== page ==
For a government funding vote that lagged until fiscal New Year's Eve, this one was a snoozer.
Senators voted 78-20 to send to the House a measure that would keep the discretionary spigot open through Dec. 11, with the hope that Republican and Democratic leaders on Capitol Hill will be able to cut a budget deal with the White House. With the House Rules Committee expected to tee up the Senate amendment for floor consideration by day's end, Senate Majority Leader Mitch McConnell will follow through on what might be his most persistent pledge — no shutdowns.
Looking to the immediate future, McConnell plans to force Democrats to vote on whether to filibuster taking up other individual appropriation bills ahead of any broader budget deal.
"Now that the CR appears on track, we can turn back to the last step in the Senate’s normal appropriations process: getting the funding bills passed on the floor," McConnell said Wednesday on the Senate floor. "Democrats have blocked them all year as part of some arbitrary strategy to force our nation to the brink. They certainly succeeded in that, but I think the American people are ready for our colleagues to finally get serious and get back to work."
The Kentucky Republican told reporters he hoped negotiations forced by the Democrats' blockade of the 12 regular appropriations bills over funding levels would yield a two-year budget agreement.
McConnell said Tuesday that he and outgoing Speaker John A. Boehner, R-Ohio, have spoken with President Barack Obama about finding a way forward. Sources said there have been at least two such calls. The first conversation reportedly came ahead of Obama's Sept. 17 meeting with House Minority Leader Nancy Pelosi of California and Senate Minority Leader Harry Reid of Nevada, with another chat in the middle of last week.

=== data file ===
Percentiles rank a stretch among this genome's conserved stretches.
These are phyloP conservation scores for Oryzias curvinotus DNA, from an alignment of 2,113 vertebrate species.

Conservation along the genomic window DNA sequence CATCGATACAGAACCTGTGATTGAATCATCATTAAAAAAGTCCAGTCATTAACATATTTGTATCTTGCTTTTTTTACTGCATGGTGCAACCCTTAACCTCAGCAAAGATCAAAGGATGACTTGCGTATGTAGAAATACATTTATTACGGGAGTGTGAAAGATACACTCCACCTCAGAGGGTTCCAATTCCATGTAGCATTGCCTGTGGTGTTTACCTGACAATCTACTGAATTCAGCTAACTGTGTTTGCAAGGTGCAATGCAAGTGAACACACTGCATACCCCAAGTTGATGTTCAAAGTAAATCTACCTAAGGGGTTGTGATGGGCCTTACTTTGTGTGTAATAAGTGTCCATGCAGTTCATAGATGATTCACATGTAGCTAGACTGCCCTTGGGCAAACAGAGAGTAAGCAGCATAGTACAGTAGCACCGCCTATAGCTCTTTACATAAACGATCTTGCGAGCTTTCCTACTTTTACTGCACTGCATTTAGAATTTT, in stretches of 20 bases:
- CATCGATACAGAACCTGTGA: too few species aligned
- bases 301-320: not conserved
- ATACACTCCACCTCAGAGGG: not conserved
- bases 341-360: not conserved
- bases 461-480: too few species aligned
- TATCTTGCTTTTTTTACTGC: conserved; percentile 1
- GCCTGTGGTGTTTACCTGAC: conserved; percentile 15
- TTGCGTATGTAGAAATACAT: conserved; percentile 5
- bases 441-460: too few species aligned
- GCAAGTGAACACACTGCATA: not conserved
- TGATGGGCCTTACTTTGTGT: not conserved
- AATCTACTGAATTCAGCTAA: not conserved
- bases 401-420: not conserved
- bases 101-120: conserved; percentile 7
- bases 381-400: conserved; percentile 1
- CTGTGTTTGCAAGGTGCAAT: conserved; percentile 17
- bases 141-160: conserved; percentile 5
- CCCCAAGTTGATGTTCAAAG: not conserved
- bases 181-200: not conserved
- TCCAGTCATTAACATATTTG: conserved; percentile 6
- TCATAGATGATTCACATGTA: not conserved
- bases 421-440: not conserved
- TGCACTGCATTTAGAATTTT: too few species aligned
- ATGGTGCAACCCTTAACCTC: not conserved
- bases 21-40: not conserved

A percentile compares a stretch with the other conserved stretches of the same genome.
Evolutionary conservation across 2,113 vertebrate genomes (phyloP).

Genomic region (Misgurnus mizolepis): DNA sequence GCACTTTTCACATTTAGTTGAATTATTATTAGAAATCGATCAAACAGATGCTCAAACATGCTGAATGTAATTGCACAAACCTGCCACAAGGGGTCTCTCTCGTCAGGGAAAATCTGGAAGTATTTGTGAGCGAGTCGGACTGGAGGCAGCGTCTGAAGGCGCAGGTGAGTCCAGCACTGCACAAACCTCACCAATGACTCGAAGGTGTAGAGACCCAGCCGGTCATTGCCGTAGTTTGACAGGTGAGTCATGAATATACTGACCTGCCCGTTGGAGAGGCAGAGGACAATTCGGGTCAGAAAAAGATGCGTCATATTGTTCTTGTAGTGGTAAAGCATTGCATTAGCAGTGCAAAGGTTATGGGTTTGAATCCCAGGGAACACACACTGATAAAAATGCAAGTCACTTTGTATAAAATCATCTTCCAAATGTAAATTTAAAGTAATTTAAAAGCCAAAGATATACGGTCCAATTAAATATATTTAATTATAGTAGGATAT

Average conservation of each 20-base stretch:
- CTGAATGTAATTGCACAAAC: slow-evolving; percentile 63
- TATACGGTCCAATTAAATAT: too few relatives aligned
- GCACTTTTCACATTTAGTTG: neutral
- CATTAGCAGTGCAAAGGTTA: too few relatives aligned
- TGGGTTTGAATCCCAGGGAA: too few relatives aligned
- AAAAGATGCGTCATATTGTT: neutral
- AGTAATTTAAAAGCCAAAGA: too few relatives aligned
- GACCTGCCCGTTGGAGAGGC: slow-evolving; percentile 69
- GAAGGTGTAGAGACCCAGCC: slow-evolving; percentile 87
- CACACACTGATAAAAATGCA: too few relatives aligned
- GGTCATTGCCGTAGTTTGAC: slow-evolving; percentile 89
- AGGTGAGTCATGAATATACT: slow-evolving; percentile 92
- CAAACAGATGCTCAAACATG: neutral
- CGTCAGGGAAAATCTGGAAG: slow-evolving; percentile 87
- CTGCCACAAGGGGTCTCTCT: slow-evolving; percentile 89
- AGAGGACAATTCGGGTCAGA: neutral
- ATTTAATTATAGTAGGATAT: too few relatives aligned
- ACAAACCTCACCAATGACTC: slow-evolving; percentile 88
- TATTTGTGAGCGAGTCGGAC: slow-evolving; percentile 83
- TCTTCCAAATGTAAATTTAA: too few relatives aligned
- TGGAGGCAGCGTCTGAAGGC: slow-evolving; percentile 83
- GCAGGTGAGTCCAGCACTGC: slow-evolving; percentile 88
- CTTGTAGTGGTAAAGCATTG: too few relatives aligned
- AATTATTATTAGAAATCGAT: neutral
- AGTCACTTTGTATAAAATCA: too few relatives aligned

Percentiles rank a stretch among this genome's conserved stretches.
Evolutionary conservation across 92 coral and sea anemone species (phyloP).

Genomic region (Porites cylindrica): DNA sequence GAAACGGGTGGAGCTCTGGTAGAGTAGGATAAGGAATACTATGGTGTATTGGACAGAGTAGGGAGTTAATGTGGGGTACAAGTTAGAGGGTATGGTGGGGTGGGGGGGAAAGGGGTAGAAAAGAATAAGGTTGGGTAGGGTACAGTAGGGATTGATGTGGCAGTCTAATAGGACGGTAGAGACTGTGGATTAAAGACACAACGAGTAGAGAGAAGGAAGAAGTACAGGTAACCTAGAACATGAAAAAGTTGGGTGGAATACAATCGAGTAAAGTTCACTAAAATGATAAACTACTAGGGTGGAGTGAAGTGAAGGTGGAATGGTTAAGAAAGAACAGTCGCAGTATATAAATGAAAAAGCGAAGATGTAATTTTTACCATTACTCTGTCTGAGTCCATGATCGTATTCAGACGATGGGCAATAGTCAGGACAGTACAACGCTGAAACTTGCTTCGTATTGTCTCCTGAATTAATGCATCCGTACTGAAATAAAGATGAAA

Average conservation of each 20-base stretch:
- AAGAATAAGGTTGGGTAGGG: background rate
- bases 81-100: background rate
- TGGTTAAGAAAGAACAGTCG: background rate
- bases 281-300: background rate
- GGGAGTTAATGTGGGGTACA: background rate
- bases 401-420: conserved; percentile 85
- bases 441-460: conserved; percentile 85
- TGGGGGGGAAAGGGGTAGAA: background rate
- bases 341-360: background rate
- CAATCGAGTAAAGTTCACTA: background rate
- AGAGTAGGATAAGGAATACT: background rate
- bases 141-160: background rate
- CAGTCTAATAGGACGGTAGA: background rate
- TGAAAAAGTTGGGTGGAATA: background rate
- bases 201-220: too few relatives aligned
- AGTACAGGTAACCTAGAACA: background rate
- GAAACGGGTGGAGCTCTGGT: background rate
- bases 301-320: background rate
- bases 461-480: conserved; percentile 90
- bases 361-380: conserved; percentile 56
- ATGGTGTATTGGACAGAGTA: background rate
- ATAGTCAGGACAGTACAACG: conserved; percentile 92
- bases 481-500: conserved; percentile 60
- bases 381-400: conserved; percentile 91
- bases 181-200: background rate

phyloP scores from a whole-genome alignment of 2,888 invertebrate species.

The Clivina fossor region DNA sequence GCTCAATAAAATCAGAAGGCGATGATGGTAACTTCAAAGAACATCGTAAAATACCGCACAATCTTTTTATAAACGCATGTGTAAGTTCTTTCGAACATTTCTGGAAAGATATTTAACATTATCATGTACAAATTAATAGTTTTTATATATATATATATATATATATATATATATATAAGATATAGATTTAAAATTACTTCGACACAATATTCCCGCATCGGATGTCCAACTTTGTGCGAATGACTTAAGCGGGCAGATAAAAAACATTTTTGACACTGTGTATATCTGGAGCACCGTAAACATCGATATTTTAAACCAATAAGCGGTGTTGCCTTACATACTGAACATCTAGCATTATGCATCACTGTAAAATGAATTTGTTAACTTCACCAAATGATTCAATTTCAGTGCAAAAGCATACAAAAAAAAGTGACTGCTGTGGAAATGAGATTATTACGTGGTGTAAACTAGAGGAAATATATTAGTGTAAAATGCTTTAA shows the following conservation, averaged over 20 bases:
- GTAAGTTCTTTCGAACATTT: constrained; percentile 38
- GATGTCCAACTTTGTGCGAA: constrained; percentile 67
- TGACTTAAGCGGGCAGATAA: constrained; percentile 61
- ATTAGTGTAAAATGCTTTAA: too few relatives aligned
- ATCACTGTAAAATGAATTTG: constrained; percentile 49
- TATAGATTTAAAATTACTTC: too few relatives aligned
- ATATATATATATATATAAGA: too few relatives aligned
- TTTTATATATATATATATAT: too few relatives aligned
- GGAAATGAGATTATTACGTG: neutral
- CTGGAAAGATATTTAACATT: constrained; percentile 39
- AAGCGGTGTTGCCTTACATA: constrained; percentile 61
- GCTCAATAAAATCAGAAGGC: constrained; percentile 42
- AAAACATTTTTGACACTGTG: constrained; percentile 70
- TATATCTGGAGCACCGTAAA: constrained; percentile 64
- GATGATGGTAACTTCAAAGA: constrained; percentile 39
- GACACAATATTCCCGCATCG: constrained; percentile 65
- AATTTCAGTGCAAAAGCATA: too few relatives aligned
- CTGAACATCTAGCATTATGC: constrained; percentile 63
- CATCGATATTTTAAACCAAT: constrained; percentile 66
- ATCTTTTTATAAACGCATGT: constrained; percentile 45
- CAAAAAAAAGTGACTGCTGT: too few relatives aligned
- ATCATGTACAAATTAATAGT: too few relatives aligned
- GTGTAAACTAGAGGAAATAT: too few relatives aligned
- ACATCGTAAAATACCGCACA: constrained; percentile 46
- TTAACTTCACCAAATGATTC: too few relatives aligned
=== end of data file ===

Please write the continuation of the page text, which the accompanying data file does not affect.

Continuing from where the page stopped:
Minority Whip Richard J. Durbin, D-Ill., a senior appropriator such as McConnell, warned against a recurrence of a funding standoff leading up to the new expiration date for government funding that will be established by Wednesday's CR.
"I certainly will vote in the next few minutes to extend the operations of the government until Dec. 11, but if it's only for more speechifying and breast-beating by those who want to shut down the government to prove some political point, I have to tell ya, they're seriously mistaken," the Illinois Democrat said. "It's the wrong thing for America to shut down the government. It's the wrong thing for job creation to shut down the government. It's the wrong thing for our future when it comes to medical research, education and critical programs to shut down the government."
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